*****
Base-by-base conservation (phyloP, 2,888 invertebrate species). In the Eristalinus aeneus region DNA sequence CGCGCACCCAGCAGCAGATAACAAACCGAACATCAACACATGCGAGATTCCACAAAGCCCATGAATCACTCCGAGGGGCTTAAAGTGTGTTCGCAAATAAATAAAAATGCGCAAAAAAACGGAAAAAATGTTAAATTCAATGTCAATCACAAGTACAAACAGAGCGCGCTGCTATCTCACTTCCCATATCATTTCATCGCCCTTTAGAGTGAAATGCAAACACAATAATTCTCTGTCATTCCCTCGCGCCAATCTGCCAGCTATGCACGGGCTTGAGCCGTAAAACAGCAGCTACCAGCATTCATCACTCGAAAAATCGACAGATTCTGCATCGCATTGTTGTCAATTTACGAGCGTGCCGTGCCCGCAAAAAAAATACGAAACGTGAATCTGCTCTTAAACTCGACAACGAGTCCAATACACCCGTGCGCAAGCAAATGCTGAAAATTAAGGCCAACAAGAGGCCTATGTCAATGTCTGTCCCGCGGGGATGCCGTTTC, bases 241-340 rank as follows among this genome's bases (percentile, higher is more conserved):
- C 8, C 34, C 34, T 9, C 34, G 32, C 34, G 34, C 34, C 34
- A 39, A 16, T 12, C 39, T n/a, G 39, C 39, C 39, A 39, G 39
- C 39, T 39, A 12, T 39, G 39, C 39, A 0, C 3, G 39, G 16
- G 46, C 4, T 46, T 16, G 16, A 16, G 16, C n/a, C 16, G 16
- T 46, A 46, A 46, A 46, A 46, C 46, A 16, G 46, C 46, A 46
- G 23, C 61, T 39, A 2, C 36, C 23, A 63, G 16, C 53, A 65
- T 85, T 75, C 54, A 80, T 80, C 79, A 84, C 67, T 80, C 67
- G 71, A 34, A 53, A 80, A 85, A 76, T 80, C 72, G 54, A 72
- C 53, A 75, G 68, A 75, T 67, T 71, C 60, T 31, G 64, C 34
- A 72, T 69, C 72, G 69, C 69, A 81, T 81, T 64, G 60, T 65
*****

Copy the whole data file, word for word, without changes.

Base-by-base conservation (phyloP, 2,888 invertebrate species). In the Eristalinus aeneus region DNA sequence CGCGCACCCAGCAGCAGATAACAAACCGAACATCAACACATGCGAGATTCCACAAAGCCCATGAATCACTCCGAGGGGCTTAAAGTGTGTTCGCAAATAAATAAAAATGCGCAAAAAAACGGAAAAAATGTTAAATTCAATGTCAATCACAAGTACAAACAGAGCGCGCTGCTATCTCACTTCCCATATCATTTCATCGCCCTTTAGAGTGAAATGCAAACACAATAATTCTCTGTCATTCCCTCGCGCCAATCTGCCAGCTATGCACGGGCTTGAGCCGTAAAACAGCAGCTACCAGCATTCATCACTCGAAAAATCGACAGATTCTGCATCGCATTGTTGTCAATTTACGAGCGTGCCGTGCCCGCAAAAAAAATACGAAACGTGAATCTGCTCTTAAACTCGACAACGAGTCCAATACACCCGTGCGCAAGCAAATGCTGAAAATTAAGGCCAACAAGAGGCCTATGTCAATGTCTGTCCCGCGGGGATGCCGTTTC, bases 241-340 rank as follows among this genome's bases (percentile, higher is more conserved):
- C 8, C 34, C 34, T 9, C 34, G 32, C 34, G 34, C 34, C 34
- A 39, A 16, T 12, C 39, T n/a, G 39, C 39, C 39, A 39, G 39
- C 39, T 39, A 12, T 39, G 39, C 39, A 0, C 3, G 39, G 16
- G 46, C 4, T 46, T 16, G 16, A 16, G 16, C n/a, C 16, G 16
- T 46, A 46, A 46, A 46, A 46, C 46, A 16, G 46, C 46, A 46
- G 23, C 61, T 39, A 2, C 36, C 23, A 63, G 16, C 53, A 65
- T 85, T 75, C 54, A 80, T 80, C 79, A 84, C 67, T 80, C 67
- G 71, A 34, A 53, A 80, A 85, A 76, T 80, C 72, G 54, A 72
- C 53, A 75, G 68, A 75, T 67, T 71, C 60, T 31, G 64, C 34
- A 72, T 69, C 72, G 69, C 69, A 81, T 81, T 64, G 60, T 65